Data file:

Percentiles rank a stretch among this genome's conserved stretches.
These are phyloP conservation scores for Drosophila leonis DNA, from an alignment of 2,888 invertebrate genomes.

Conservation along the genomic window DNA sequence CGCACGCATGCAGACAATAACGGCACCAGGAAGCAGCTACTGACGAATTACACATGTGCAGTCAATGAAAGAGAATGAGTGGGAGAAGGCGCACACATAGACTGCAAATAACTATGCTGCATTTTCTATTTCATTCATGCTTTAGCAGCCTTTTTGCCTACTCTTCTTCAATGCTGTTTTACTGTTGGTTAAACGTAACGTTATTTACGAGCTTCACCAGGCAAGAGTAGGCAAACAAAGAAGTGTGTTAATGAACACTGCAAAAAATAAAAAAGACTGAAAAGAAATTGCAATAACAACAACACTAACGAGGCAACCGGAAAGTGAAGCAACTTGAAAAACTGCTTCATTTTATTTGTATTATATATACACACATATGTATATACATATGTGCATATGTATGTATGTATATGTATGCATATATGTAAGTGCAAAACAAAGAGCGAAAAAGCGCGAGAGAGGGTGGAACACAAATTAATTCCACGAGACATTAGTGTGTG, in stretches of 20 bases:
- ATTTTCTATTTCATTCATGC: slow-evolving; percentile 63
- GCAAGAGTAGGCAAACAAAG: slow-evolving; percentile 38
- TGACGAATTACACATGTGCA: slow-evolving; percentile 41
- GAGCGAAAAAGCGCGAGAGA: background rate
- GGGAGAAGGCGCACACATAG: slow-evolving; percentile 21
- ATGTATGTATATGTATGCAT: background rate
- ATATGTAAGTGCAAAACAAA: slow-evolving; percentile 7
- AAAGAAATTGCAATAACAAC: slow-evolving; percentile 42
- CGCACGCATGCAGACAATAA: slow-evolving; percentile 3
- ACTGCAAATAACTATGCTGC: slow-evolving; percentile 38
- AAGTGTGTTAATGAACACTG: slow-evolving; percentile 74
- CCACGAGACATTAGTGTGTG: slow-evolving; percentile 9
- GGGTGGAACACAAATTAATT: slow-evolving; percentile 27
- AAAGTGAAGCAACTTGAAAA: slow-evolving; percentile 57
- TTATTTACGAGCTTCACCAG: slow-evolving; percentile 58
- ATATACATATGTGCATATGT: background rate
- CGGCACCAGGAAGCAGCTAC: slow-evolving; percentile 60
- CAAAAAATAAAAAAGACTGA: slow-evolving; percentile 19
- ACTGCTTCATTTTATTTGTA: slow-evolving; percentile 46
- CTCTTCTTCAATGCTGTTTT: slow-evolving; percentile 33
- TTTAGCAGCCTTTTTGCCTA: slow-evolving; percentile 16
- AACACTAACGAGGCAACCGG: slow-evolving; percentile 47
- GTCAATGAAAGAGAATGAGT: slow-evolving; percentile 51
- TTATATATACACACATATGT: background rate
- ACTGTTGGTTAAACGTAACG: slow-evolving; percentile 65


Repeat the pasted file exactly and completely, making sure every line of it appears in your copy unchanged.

Percentiles rank a stretch among this genome's conserved stretches.
These are phyloP conservation scores for Drosophila leonis DNA, from an alignment of 2,888 invertebrate genomes.

Conservation along the genomic window DNA sequence CGCACGCATGCAGACAATAACGGCACCAGGAAGCAGCTACTGACGAATTACACATGTGCAGTCAATGAAAGAGAATGAGTGGGAGAAGGCGCACACATAGACTGCAAATAACTATGCTGCATTTTCTATTTCATTCATGCTTTAGCAGCCTTTTTGCCTACTCTTCTTCAATGCTGTTTTACTGTTGGTTAAACGTAACGTTATTTACGAGCTTCACCAGGCAAGAGTAGGCAAACAAAGAAGTGTGTTAATGAACACTGCAAAAAATAAAAAAGACTGAAAAGAAATTGCAATAACAACAACACTAACGAGGCAACCGGAAAGTGAAGCAACTTGAAAAACTGCTTCATTTTATTTGTATTATATATACACACATATGTATATACATATGTGCATATGTATGTATGTATATGTATGCATATATGTAAGTGCAAAACAAAGAGCGAAAAAGCGCGAGAGAGGGTGGAACACAAATTAATTCCACGAGACATTAGTGTGTG, in stretches of 20 bases:
- ATTTTCTATTTCATTCATGC: slow-evolving; percentile 63
- GCAAGAGTAGGCAAACAAAG: slow-evolving; percentile 38
- TGACGAATTACACATGTGCA: slow-evolving; percentile 41
- GAGCGAAAAAGCGCGAGAGA: background rate
- GGGAGAAGGCGCACACATAG: slow-evolving; percentile 21
- ATGTATGTATATGTATGCAT: background rate
- ATATGTAAGTGCAAAACAAA: slow-evolving; percentile 7
- AAAGAAATTGCAATAACAAC: slow-evolving; percentile 42
- CGCACGCATGCAGACAATAA: slow-evolving; percentile 3
- ACTGCAAATAACTATGCTGC: slow-evolving; percentile 38
- AAGTGTGTTAATGAACACTG: slow-evolving; percentile 74
- CCACGAGACATTAGTGTGTG: slow-evolving; percentile 9
- GGGTGGAACACAAATTAATT: slow-evolving; percentile 27
- AAAGTGAAGCAACTTGAAAA: slow-evolving; percentile 57
- TTATTTACGAGCTTCACCAG: slow-evolving; percentile 58
- ATATACATATGTGCATATGT: background rate
- CGGCACCAGGAAGCAGCTAC: slow-evolving; percentile 60
- CAAAAAATAAAAAAGACTGA: slow-evolving; percentile 19
- ACTGCTTCATTTTATTTGTA: slow-evolving; percentile 46
- CTCTTCTTCAATGCTGTTTT: slow-evolving; percentile 33
- TTTAGCAGCCTTTTTGCCTA: slow-evolving; percentile 16
- AACACTAACGAGGCAACCGG: slow-evolving; percentile 47
- GTCAATGAAAGAGAATGAGT: slow-evolving; percentile 51
- TTATATATACACACATATGT: background rate
- ACTGTTGGTTAAACGTAACG: slow-evolving; percentile 65